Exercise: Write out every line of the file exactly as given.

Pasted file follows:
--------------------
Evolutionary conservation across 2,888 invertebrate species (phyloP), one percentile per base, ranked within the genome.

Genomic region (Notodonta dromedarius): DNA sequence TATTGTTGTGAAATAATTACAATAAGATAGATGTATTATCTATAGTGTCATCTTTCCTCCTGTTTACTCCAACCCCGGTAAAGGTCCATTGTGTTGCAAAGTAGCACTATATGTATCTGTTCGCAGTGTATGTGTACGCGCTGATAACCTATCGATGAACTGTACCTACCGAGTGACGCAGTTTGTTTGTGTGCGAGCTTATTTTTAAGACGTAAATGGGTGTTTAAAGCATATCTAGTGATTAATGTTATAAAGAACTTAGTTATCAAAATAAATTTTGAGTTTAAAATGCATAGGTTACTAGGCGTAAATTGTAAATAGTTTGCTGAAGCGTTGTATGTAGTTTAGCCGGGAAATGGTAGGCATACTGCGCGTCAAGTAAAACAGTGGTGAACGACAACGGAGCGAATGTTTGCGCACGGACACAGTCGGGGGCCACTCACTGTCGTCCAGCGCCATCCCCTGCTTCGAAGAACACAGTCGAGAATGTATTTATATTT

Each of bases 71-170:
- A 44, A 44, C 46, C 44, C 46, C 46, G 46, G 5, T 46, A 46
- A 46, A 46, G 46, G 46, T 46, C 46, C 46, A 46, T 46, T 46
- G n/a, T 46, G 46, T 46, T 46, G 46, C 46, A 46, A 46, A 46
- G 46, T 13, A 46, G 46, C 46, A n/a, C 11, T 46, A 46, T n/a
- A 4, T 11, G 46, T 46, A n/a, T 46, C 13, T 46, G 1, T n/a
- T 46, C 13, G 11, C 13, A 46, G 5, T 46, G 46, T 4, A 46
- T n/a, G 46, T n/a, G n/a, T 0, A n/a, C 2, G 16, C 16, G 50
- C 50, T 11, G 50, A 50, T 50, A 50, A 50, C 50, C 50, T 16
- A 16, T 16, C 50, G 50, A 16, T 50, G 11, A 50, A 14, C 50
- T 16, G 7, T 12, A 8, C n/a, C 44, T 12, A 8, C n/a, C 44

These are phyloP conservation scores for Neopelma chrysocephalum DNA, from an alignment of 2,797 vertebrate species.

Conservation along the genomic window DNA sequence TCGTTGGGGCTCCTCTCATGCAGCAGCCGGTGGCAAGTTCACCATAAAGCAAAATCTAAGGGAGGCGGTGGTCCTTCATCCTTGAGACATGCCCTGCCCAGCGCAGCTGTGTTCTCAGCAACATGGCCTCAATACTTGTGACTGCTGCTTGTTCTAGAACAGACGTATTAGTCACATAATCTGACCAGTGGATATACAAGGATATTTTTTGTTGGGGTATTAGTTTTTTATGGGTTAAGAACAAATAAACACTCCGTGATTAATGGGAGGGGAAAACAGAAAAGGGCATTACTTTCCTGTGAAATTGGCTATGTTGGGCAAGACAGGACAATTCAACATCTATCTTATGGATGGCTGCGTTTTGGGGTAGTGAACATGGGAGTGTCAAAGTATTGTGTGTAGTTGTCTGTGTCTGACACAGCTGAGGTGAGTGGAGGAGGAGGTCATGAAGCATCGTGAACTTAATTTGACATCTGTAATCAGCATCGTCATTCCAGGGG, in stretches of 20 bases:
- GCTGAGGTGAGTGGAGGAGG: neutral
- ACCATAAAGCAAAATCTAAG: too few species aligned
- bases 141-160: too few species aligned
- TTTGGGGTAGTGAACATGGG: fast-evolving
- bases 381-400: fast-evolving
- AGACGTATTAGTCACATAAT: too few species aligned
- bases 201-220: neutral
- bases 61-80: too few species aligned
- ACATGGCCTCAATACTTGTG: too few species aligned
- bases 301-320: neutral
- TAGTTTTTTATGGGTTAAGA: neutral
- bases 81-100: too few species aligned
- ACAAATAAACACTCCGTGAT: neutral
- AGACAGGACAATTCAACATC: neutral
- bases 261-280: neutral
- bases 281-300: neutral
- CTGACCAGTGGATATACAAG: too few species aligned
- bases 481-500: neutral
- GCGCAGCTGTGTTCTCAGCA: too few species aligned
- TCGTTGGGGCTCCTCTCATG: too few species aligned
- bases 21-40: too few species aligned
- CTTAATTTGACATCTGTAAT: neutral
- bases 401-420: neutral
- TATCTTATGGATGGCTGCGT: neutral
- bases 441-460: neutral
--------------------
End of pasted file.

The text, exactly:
Evolutionary conservation across 2,888 invertebrate species (phyloP), one percentile per base, ranked within the genome.

Genomic region (Notodonta dromedarius): DNA sequence TATTGTTGTGAAATAATTACAATAAGATAGATGTATTATCTATAGTGTCATCTTTCCTCCTGTTTACTCCAACCCCGGTAAAGGTCCATTGTGTTGCAAAGTAGCACTATATGTATCTGTTCGCAGTGTATGTGTACGCGCTGATAACCTATCGATGAACTGTACCTACCGAGTGACGCAGTTTGTTTGTGTGCGAGCTTATTTTTAAGACGTAAATGGGTGTTTAAAGCATATCTAGTGATTAATGTTATAAAGAACTTAGTTATCAAAATAAATTTTGAGTTTAAAATGCATAGGTTACTAGGCGTAAATTGTAAATAGTTTGCTGAAGCGTTGTATGTAGTTTAGCCGGGAAATGGTAGGCATACTGCGCGTCAAGTAAAACAGTGGTGAACGACAACGGAGCGAATGTTTGCGCACGGACACAGTCGGGGGCCACTCACTGTCGTCCAGCGCCATCCCCTGCTTCGAAGAACACAGTCGAGAATGTATTTATATTT

Each of bases 71-170:
- A 44, A 44, C 46, C 44, C 46, C 46, G 46, G 5, T 46, A 46
- A 46, A 46, G 46, G 46, T 46, C 46, C 46, A 46, T 46, T 46
- G n/a, T 46, G 46, T 46, T 46, G 46, C 46, A 46, A 46, A 46
- G 46, T 13, A 46, G 46, C 46, A n/a, C 11, T 46, A 46, T n/a
- A 4, T 11, G 46, T 46, A n/a, T 46, C 13, T 46, G 1, T n/a
- T 46, C 13, G 11, C 13, A 46, G 5, T 46, G 46, T 4, A 46
- T n/a, G 46, T n/a, G n/a, T 0, A n/a, C 2, G 16, C 16, G 50
- C 50, T 11, G 50, A 50, T 50, A 50, A 50, C 50, C 50, T 16
- A 16, T 16, C 50, G 50, A 16, T 50, G 11, A 50, A 14, C 50
- T 16, G 7, T 12, A 8, C n/a, C 44, T 12, A 8, C n/a, C 44

These are phyloP conservation scores for Neopelma chrysocephalum DNA, from an alignment of 2,797 vertebrate species.

Conservation along the genomic window DNA sequence TCGTTGGGGCTCCTCTCATGCAGCAGCCGGTGGCAAGTTCACCATAAAGCAAAATCTAAGGGAGGCGGTGGTCCTTCATCCTTGAGACATGCCCTGCCCAGCGCAGCTGTGTTCTCAGCAACATGGCCTCAATACTTGTGACTGCTGCTTGTTCTAGAACAGACGTATTAGTCACATAATCTGACCAGTGGATATACAAGGATATTTTTTGTTGGGGTATTAGTTTTTTATGGGTTAAGAACAAATAAACACTCCGTGATTAATGGGAGGGGAAAACAGAAAAGGGCATTACTTTCCTGTGAAATTGGCTATGTTGGGCAAGACAGGACAATTCAACATCTATCTTATGGATGGCTGCGTTTTGGGGTAGTGAACATGGGAGTGTCAAAGTATTGTGTGTAGTTGTCTGTGTCTGACACAGCTGAGGTGAGTGGAGGAGGAGGTCATGAAGCATCGTGAACTTAATTTGACATCTGTAATCAGCATCGTCATTCCAGGGG, in stretches of 20 bases:
- GCTGAGGTGAGTGGAGGAGG: neutral
- ACCATAAAGCAAAATCTAAG: too few species aligned
- bases 141-160: too few species aligned
- TTTGGGGTAGTGAACATGGG: fast-evolving
- bases 381-400: fast-evolving
- AGACGTATTAGTCACATAAT: too few species aligned
- bases 201-220: neutral
- bases 61-80: too few species aligned
- ACATGGCCTCAATACTTGTG: too few species aligned
- bases 301-320: neutral
- TAGTTTTTTATGGGTTAAGA: neutral
- bases 81-100: too few species aligned
- ACAAATAAACACTCCGTGAT: neutral
- AGACAGGACAATTCAACATC: neutral
- bases 261-280: neutral
- bases 281-300: neutral
- CTGACCAGTGGATATACAAG: too few species aligned
- bases 481-500: neutral
- GCGCAGCTGTGTTCTCAGCA: too few species aligned
- TCGTTGGGGCTCCTCTCATG: too few species aligned
- bases 21-40: too few species aligned
- CTTAATTTGACATCTGTAAT: neutral
- bases 401-420: neutral
- TATCTTATGGATGGCTGCGT: neutral
- bases 441-460: neutral